The Amazon advertising/retail media management industry is growing by leaps and bounds, and is an exciting new advertising channel. Amazon in just a few short years has become a major player in advertising, and its consumer media optimization capabilities have improved dramatically over time.
In the past few months, many of my conversations have been geared around Amazon’s Media Platforms, overall ecommerce data strategies, and effective media optimization strategies within Amazon and the emerging plethora of other retail marketplaces too (Walmart, Instacart, etc). I’ve also been really interested to notice where people in this industry previously came from. As an example of two camps of people professional backgrounds I’ve seen:
1. People who are ‘native’ to Amazon and Retail Media management. They grew up in industries such as shopper marketing, retail media management, or are native to the Amazon ecommerce industry.
2. People who previously had experience in other digital performance media channels such as search-engine marketing or programmatic DSP buying and now have moved into the Amazon/ecommerce space.
I personally fall into the latter category. As a 20-plus-year digital performance marketing industry veteran, I’ve lived through the early days of each of the major digital performance marketing ‘waves’ from email marketing, affiliate marketing, display advertising, SEM, social media, programmatic DSP, and now Amazon and the emerging retail media marketplaces.
For people that came from other performance media channels, it’s interesting and important to understand at a high level some of the main differences between historical digital performance media channels and the digital retail/ecommerce industry. Here are a few thoughts on key differences:
1. Advertiser’s control of messaging
In traditional digital marketing performance media channels like Google and Facebook, the advertiser has complete control over the shopping experience post-click. In sharp contrast, the Amazon platform owns the post-click experience in online retail commerce, and this dramatically increases complexity for brands and their agencies. One effect of this difference is the Amazon practitioner has many more ways in which to impact buyer behavior, including a variety of different shopper-centric signals (to be discussed next) and even has at their disposal Amazon Retail Operations data. This is data that Amazon makes available such as sales and advertising performance metrics.
2. Media Optimization combines both advertising and non-advertising shopper-centric signals
Unlike Google and Facebook media buying, non-advertising factors such as inventory levels, pricing, competitor proximity, and reviews influence campaign performance in dramatic ways. For example, enabling ads for products based on inventory levels is an important media optimization tactic (connecting Ads & Inventory).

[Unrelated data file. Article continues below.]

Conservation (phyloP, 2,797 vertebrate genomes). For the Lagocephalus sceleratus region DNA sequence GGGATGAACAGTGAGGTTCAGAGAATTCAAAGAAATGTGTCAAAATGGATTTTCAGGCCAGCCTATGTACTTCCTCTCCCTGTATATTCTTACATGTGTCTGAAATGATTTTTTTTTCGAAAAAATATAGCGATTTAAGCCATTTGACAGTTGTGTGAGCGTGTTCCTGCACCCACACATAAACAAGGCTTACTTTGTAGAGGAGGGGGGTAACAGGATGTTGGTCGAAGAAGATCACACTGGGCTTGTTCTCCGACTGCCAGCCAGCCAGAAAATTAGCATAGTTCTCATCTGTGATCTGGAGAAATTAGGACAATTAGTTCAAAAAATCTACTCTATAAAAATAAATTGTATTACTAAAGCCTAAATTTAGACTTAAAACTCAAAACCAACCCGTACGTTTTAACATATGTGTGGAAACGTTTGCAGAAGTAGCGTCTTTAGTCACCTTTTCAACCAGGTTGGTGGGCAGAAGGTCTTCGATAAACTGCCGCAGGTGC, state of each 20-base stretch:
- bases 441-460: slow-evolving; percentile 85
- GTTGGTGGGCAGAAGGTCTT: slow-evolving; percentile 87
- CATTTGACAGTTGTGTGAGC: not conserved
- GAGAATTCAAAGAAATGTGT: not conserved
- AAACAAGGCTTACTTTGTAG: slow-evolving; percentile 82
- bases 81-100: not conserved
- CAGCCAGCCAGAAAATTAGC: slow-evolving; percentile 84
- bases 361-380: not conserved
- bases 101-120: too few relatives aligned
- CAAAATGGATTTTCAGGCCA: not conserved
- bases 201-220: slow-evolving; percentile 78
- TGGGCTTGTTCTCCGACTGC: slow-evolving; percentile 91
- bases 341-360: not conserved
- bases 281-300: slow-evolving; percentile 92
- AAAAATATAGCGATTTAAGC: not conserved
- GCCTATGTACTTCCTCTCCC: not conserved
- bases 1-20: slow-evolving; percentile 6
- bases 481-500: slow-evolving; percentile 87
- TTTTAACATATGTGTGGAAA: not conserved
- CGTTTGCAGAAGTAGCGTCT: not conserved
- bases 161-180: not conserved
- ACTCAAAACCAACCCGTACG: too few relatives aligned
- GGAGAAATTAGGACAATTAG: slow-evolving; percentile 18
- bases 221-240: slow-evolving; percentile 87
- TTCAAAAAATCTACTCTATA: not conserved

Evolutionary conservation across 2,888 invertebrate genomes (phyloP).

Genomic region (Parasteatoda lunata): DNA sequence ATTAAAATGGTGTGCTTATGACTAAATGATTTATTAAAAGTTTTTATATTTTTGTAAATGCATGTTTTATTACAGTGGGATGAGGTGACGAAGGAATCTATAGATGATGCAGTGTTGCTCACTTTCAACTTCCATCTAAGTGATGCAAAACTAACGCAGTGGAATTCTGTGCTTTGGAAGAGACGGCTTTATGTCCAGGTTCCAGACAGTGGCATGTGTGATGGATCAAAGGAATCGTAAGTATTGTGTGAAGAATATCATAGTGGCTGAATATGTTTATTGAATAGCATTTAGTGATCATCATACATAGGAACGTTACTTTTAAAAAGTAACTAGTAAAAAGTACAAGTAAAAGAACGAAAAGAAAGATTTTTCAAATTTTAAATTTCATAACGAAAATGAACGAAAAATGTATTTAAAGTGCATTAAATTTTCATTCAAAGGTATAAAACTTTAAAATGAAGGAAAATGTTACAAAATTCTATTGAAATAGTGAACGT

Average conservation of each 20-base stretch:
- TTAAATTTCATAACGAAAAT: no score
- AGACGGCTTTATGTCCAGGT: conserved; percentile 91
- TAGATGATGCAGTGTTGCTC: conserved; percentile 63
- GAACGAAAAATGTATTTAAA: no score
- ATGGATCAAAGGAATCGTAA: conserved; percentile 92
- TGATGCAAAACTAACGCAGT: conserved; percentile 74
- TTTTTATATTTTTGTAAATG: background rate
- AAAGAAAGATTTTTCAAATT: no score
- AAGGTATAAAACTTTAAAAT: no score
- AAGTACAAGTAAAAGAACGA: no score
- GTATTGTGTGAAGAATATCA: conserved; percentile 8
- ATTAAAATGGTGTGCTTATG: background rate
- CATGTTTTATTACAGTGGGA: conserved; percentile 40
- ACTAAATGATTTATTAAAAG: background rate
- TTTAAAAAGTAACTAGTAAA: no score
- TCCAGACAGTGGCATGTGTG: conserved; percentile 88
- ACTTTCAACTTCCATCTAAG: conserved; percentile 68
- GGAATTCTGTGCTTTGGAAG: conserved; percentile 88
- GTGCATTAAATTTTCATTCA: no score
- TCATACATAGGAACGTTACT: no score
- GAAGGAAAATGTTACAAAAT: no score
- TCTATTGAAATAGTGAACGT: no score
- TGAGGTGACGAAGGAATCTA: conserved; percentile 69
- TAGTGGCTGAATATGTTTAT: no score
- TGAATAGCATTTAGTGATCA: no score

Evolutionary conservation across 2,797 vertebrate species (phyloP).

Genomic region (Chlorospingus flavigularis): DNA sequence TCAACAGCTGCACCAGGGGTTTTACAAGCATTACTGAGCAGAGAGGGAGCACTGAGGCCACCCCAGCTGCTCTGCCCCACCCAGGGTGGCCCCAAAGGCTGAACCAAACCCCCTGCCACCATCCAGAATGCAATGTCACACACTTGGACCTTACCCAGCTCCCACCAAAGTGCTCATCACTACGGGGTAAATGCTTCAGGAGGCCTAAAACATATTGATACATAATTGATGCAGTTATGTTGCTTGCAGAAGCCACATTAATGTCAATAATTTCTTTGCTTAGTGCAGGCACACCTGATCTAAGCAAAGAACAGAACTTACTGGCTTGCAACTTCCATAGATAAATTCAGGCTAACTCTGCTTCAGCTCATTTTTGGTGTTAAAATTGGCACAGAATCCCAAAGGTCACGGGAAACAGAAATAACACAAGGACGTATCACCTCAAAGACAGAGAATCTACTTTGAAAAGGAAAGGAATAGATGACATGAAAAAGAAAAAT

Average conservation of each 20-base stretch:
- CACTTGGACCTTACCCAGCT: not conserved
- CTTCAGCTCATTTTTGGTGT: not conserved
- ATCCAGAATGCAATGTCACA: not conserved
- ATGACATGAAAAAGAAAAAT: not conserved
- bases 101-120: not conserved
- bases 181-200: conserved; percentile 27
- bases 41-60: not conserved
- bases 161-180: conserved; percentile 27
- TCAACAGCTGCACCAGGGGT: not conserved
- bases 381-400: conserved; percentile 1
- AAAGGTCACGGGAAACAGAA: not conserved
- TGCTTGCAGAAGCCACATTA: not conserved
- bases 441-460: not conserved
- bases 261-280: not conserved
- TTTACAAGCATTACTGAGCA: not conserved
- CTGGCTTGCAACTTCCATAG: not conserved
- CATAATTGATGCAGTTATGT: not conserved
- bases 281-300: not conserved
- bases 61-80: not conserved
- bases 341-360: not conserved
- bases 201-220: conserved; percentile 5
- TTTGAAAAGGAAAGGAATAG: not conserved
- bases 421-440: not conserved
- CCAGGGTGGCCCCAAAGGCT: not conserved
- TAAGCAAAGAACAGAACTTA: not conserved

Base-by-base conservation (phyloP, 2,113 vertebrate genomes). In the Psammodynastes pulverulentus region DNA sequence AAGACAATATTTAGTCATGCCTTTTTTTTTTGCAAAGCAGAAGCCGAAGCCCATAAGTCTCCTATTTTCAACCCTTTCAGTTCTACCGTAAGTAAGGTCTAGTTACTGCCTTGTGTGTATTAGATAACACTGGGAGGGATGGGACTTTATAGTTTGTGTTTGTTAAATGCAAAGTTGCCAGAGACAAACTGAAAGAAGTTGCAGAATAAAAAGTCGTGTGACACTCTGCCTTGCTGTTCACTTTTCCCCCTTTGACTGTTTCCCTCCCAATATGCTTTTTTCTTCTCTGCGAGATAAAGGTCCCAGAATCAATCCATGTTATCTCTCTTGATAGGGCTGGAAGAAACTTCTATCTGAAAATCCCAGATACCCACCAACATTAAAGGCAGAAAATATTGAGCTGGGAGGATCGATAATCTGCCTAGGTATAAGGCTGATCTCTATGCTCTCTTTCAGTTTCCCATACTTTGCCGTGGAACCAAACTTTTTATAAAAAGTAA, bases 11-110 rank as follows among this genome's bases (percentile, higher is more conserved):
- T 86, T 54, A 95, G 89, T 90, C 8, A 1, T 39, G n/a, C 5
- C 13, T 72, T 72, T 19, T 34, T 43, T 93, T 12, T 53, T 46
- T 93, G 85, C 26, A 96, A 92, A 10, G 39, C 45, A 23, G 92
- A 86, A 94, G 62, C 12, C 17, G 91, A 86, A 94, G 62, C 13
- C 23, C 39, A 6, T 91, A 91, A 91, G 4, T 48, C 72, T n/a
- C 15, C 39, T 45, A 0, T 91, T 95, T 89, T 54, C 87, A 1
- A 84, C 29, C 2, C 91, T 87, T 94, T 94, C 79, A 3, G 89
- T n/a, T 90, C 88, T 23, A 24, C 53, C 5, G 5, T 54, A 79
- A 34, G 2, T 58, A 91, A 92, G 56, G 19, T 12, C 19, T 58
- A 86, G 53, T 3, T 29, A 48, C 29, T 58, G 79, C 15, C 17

3. The Amazon intertwined nature of organic and paid media
With Google, SEO (organic) and SEM (paid) advertising can be very separate media optimization activities. But this isn’t true for Amazon. Within Amazon’s media optimization mix, paid and organic drastically affects each other, and both need to be holistically considered when figuring out a brand’s media optimization strategies and tactics.
4. Different people resources and training needed
Senior marketers at brands and agencies who manage company people resources need to understand the training and resource nuances of Amazon/ecommerce versus traditional digital performance channels. In the past, when the social media marketing wave hit or the programmatic DSP buying channel emerged, I saw a lot of brands/agencies simply move their ex-SEM professionals into these new performance channels. And for the most part, the learning curve for these ex-SEM professionals wasn’t very steep.
This isn’t necessarily the case with moving ex-SEM professionals into Amazon media buying. To win the Amazon/ecommerce performance media game, as mentioned before, the practitioner needs to take into consideration other non-advertising optimization factors such inventory levels, competitors pricing, badging, reviews, delivery dates, and organic ranking, to name a few. Hence, brands/agencies need to have a different set of resource skillsets working on Amazon Media activities and be prepared to invest in training their practitioners in understanding the holistic set of variables that affect media optimization performance.
5. Usage of ecommerce ad optimization technology
It’s still the early days with Amazon in their ongoing development of practitioner toolsets compared with more mature and sophisticated tools available for Google, Facebook, or other Programmatic DSP ad platforms. Because of this, Amazon/ecommerce practitioners need to review and consider a new set of Amazon media optimization and data platforms to improve upon advertising results and reach new customers.
Certainly, these are only a few of the major differences between historical performance media channels and this new Amazon and Retail Media marketplaces ecosystem. I’d love to hear from others who came from the SEM or Programmatic DSP buying space and hear your thoughts on other similarities and differences.